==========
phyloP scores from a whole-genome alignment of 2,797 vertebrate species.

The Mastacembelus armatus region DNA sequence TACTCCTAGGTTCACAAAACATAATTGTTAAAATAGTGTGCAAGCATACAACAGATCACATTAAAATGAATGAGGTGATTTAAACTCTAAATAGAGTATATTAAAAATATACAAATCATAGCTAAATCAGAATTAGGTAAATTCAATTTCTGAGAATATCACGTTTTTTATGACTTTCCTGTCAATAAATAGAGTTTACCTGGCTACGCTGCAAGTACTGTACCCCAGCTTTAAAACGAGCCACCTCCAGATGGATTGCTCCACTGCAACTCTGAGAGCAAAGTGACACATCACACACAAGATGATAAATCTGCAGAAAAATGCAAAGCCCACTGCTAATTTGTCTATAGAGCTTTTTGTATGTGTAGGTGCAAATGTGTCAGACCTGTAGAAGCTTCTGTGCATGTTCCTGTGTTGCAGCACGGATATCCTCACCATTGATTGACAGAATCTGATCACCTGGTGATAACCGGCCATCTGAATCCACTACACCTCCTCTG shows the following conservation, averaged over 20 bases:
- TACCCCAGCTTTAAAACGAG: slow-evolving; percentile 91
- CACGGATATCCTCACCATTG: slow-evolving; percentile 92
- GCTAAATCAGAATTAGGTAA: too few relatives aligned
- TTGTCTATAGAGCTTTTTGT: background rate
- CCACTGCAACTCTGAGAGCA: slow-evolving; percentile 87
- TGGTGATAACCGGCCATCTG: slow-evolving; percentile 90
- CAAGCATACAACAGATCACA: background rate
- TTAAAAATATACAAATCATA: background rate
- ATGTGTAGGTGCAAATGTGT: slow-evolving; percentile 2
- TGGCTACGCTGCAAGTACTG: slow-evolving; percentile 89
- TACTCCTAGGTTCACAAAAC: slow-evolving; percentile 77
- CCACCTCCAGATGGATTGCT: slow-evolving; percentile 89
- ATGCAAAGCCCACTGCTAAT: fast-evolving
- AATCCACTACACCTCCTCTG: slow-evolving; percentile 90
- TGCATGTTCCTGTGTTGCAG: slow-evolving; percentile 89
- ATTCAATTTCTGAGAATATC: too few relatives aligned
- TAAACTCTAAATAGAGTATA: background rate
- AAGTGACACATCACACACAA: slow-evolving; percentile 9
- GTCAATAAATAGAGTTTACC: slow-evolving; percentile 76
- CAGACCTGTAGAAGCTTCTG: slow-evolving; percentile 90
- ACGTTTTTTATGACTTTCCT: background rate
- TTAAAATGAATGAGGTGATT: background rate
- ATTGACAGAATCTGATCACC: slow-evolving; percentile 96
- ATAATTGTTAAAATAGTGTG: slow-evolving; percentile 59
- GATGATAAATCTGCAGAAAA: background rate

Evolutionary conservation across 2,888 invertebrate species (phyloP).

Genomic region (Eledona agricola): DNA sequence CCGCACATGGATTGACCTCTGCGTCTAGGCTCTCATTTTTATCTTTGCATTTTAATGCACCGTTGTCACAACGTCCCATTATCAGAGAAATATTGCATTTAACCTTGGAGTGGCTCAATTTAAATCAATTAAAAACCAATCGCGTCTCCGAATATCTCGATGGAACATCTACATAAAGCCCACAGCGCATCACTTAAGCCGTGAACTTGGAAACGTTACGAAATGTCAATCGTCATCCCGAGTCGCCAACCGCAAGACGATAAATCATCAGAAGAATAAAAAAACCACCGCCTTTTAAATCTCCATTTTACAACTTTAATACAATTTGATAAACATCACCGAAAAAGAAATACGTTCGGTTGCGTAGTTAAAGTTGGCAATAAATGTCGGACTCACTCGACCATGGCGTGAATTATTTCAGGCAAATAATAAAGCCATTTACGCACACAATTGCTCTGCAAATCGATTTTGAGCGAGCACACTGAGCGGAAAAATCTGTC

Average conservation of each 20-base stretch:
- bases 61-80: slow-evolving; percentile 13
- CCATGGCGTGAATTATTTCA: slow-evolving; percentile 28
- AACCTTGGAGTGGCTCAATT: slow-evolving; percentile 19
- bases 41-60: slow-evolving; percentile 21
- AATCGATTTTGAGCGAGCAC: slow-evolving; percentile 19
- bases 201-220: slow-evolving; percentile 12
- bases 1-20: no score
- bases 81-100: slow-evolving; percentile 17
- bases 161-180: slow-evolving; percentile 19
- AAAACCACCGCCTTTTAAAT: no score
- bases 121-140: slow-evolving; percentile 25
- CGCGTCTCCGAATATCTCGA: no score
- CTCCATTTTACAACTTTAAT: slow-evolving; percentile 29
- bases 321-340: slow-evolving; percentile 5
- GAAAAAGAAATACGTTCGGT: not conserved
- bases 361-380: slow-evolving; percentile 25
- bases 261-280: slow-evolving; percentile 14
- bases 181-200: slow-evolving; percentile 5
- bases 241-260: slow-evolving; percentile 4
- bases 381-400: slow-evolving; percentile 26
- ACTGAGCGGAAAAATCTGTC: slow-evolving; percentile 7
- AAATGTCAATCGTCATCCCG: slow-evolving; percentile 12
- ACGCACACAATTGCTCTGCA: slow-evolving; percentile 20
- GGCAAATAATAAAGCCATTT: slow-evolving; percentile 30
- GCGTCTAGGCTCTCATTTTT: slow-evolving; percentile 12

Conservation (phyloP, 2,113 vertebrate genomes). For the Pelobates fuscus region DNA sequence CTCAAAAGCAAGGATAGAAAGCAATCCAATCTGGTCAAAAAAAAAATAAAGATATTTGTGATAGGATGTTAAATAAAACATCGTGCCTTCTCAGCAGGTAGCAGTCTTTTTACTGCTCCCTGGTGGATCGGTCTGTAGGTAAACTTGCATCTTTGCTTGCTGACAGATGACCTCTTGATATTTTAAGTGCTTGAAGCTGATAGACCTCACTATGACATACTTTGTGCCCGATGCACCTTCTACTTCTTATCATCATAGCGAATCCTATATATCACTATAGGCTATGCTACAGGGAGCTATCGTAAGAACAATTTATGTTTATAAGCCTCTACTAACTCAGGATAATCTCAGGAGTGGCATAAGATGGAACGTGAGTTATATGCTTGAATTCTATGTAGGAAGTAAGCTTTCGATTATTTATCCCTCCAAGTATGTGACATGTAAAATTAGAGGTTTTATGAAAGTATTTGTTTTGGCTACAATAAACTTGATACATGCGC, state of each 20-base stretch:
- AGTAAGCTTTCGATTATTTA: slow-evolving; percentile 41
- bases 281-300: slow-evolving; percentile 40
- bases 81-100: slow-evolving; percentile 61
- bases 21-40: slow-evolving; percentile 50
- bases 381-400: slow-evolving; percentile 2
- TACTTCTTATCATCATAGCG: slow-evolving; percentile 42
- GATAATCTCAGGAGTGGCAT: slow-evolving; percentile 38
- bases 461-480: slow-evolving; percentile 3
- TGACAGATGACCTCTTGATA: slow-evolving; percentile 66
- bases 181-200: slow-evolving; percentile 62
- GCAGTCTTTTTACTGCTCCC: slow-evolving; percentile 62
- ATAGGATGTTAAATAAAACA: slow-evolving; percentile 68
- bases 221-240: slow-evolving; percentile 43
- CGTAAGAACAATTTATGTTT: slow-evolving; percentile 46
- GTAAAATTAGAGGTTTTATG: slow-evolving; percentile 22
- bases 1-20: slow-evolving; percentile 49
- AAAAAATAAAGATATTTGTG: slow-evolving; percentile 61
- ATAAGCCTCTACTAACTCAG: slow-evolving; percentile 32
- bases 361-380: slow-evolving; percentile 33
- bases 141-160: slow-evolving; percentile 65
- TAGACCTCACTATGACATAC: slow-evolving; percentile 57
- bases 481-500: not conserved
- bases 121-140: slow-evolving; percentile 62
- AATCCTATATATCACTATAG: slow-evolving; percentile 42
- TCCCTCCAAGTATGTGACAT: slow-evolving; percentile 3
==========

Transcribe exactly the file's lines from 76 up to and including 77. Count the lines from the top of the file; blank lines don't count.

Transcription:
- bases 141-160: slow-evolving; percentile 65
- TAGACCTCACTATGACATAC: slow-evolving; percentile 57